Problems with E-Counting
I have some previous experience with e-voting and e-counting from the "More ways to vote" trial in St Albans in 2003 while I was still a member of that authority. In fact, that election was the last one I personally contested in St Albans.
Overall that trial appeared to raise turnout by some five percentage points, and everyone involved accepted that the results as eventually declared reflected the wishes of voters, but there were some fairly serious teething problems with the systems. Most voters managed to vote fairly easily, with a few vocal exceptions, but candidates and the returning officer's staff had some difficult moments and long delays, and we didn't actually get the final results confirmed and verified until long after a conventional paper count would have been completed. In fact I can recall the unusual experience of sitting opposite piles of ballot papers the relative sizes of which showed quite clearly that I was ahead of the nearest challenger by three to one, and still being worried that I might have lost. (Enough votes had been cast by the internet, telephone, or touch screens at polling stations that if all of them had been Liberal Democrat I would not quite have made it.)
My ultimate conclusion was that this was potentially a good way forward but we were not quite there yet and would have to make a better job of it before such a system could be permanently adopted.
So I suppose I should not have been shocked by today's "Open Rights Group" report on the London Mayoral elections. But I was.
Reading that independent observers had “Insufficient evidence” to declare their confidence in the result of an election is the sort of thing we have heard from Kenya and Zimbabwe, but I did not expect to hear it from the capital city in one of the oldest democracies in the world.
I don't personally doubt for a quarter of a second that Boris Johnson's win really did reflect the way Londoners voted. There is no way the government or the outgoing London administration would have rigged a vote for the opposition!
Nevertheless, to have even the slightest question cast on the integrity of the result is a situation which we must not allow to be repeated. We have already heard some worrying things about postal votes - it is time for all-party action to make sure we can retain complete trust in the credibility of British elections.
A summary of the Open Rights group posted today in the e-Voting section of their website reads as follows:
ORG’s report into e-counting of votes cast in the London Elections is out today. The report, which is the result of a huge team effort, finds that:
“there is insufficient evidence available to allow independent observers to state reliably whether the results declared in the May 2008 elections for the Mayor of London and the London Assembly are an accurate representation of voters’ intentions.”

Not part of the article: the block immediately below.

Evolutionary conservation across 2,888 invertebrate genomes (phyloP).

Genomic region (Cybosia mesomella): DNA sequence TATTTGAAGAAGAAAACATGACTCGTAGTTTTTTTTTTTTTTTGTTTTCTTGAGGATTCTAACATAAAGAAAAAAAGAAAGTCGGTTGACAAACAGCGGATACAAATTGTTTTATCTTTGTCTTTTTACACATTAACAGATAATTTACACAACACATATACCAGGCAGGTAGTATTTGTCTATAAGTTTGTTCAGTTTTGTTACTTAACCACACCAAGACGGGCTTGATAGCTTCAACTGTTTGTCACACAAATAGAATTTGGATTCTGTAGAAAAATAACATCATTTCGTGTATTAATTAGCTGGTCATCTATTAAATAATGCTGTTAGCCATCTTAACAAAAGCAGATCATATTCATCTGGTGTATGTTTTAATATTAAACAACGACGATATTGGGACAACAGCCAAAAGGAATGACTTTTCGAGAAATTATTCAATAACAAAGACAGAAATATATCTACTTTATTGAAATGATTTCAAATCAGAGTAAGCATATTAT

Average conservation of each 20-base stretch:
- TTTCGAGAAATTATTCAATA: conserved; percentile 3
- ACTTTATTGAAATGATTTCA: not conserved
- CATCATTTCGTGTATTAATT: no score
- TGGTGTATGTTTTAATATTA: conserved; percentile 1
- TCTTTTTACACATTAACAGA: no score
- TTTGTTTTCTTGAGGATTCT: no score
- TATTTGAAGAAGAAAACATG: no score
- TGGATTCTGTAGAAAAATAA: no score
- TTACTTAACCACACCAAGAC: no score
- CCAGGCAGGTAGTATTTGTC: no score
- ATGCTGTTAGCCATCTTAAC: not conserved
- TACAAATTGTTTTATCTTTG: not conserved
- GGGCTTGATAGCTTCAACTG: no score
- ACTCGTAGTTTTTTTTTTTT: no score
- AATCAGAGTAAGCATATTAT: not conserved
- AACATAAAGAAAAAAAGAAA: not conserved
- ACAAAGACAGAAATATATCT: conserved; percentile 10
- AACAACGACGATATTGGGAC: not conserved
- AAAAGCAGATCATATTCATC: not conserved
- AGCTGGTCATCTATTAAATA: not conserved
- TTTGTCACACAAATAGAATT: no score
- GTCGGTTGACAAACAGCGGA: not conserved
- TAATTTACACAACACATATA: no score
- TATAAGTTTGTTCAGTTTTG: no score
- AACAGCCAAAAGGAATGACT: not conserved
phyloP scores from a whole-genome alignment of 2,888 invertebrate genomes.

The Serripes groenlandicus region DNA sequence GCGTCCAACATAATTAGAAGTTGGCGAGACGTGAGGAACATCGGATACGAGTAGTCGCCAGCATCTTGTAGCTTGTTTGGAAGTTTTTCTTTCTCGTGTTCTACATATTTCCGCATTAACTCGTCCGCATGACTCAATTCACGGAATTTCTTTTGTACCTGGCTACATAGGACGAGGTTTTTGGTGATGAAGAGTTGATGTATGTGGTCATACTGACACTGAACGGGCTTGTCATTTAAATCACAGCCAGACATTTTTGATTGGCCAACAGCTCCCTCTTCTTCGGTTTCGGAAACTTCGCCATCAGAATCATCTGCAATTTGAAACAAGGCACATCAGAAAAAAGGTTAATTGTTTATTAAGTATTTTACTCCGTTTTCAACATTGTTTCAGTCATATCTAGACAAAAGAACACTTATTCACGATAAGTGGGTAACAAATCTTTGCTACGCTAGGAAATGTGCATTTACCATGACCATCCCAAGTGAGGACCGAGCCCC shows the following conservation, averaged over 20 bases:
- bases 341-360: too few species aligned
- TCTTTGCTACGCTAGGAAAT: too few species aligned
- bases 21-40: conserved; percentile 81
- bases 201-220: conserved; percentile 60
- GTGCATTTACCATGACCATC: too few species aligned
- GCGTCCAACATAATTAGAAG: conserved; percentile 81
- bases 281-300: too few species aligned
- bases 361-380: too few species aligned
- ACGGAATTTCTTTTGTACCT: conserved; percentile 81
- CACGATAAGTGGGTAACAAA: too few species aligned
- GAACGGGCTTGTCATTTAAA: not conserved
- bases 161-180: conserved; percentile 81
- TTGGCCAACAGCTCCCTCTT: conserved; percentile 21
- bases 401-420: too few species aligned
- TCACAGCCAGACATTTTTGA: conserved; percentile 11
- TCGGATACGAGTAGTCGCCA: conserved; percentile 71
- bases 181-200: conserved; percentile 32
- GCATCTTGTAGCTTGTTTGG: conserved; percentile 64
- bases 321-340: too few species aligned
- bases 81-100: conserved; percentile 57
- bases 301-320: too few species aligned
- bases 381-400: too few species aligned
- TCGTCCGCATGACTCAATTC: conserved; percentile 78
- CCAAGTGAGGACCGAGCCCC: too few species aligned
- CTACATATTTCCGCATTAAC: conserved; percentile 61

Votes for London Mayor and the 25 member London Assembly were counted electronically, and overall the election was well-managed by the independent body set up to run elections in London, London Elects.
However, transparency around the recording of valid votes was a major issue, leading many of our team of 27 official observers to conclude that they were unable to observe votes being counted. And while hundreds of screens set up by vote scanners showed almost meaningless data to observers, London Elects admit that the system was likely to be recording blank ballots as valid votes.
The report also details how London Elects are unable to publish an audit, commissioned from KPMG, of some of the software used to count the London vote, because of disputes over commercial confidentiality. The situation highlights the problems that arise when the very public function of running elections is mixed with issues of commercial confidentiality and proprietary software. In the context of a public election, it is unacceptable that these issues should preclude the publication of the KPMG audit.
London Elects will pay Indra – the company who supplied both Bedford and Breckland during last year’s chaotic trials of e-counting technology in local elections – upwards of £4.5 million for delivering the London e-count. Today’s report recommends a full cost benefit analysis of any future e-count, set against a properly costed manual count.
This cost-benefit analysis should include our report’s five recommendations for improved transparency around the recording of valid votes in e-counting systems. The problems around transparency observed by the ORG team can be solved, but it is important to ask: at what cost? There comes a time when electoral administrators need to ask themselves whether electronic counting really delivers value for money to our democracy.
Huge thanks go out to all the observers who put in hard work and long hours to make this report possible. We are still in the shadows of the chaotic May 2007 e-count in Scotland, and the electoral timetable is likely to preclude the deployment of computers in elections for the next two years. However, in that time these deterrents may have faded and legislators may feel eager to experiment with e-counting again. This report should be top of their reading list.